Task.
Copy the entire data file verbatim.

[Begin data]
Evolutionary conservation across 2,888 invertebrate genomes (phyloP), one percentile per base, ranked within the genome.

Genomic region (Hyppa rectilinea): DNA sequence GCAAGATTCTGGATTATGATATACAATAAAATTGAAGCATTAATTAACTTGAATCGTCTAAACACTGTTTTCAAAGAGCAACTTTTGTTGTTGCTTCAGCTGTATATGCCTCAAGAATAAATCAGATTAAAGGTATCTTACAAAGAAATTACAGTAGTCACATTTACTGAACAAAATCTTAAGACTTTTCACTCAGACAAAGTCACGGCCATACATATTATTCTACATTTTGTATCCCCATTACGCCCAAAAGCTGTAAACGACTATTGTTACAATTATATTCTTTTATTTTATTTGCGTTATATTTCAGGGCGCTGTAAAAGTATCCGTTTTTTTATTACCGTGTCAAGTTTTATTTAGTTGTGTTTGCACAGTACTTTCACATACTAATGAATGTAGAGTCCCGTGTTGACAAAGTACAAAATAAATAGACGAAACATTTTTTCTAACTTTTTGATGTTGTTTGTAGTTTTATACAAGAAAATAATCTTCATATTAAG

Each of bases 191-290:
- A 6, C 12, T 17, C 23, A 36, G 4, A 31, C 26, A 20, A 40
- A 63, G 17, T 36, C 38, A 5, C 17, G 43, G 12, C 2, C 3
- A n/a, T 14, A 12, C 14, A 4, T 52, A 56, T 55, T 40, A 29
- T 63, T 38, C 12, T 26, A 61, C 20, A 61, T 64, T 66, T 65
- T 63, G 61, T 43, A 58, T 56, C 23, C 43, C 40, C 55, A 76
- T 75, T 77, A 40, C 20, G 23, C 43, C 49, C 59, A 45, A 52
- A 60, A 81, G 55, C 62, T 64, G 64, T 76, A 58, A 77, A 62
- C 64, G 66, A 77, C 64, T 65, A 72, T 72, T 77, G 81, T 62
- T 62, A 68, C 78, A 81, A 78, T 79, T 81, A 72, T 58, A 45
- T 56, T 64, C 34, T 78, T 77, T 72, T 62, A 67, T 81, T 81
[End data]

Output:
Evolutionary conservation across 2,888 invertebrate genomes (phyloP), one percentile per base, ranked within the genome.

Genomic region (Hyppa rectilinea): DNA sequence GCAAGATTCTGGATTATGATATACAATAAAATTGAAGCATTAATTAACTTGAATCGTCTAAACACTGTTTTCAAAGAGCAACTTTTGTTGTTGCTTCAGCTGTATATGCCTCAAGAATAAATCAGATTAAAGGTATCTTACAAAGAAATTACAGTAGTCACATTTACTGAACAAAATCTTAAGACTTTTCACTCAGACAAAGTCACGGCCATACATATTATTCTACATTTTGTATCCCCATTACGCCCAAAAGCTGTAAACGACTATTGTTACAATTATATTCTTTTATTTTATTTGCGTTATATTTCAGGGCGCTGTAAAAGTATCCGTTTTTTTATTACCGTGTCAAGTTTTATTTAGTTGTGTTTGCACAGTACTTTCACATACTAATGAATGTAGAGTCCCGTGTTGACAAAGTACAAAATAAATAGACGAAACATTTTTTCTAACTTTTTGATGTTGTTTGTAGTTTTATACAAGAAAATAATCTTCATATTAAG

Each of bases 191-290:
- A 6, C 12, T 17, C 23, A 36, G 4, A 31, C 26, A 20, A 40
- A 63, G 17, T 36, C 38, A 5, C 17, G 43, G 12, C 2, C 3
- A n/a, T 14, A 12, C 14, A 4, T 52, A 56, T 55, T 40, A 29
- T 63, T 38, C 12, T 26, A 61, C 20, A 61, T 64, T 66, T 65
- T 63, G 61, T 43, A 58, T 56, C 23, C 43, C 40, C 55, A 76
- T 75, T 77, A 40, C 20, G 23, C 43, C 49, C 59, A 45, A 52
- A 60, A 81, G 55, C 62, T 64, G 64, T 76, A 58, A 77, A 62
- C 64, G 66, A 77, C 64, T 65, A 72, T 72, T 77, G 81, T 62
- T 62, A 68, C 78, A 81, A 78, T 79, T 81, A 72, T 58, A 45
- T 56, T 64, C 34, T 78, T 77, T 72, T 62, A 67, T 81, T 81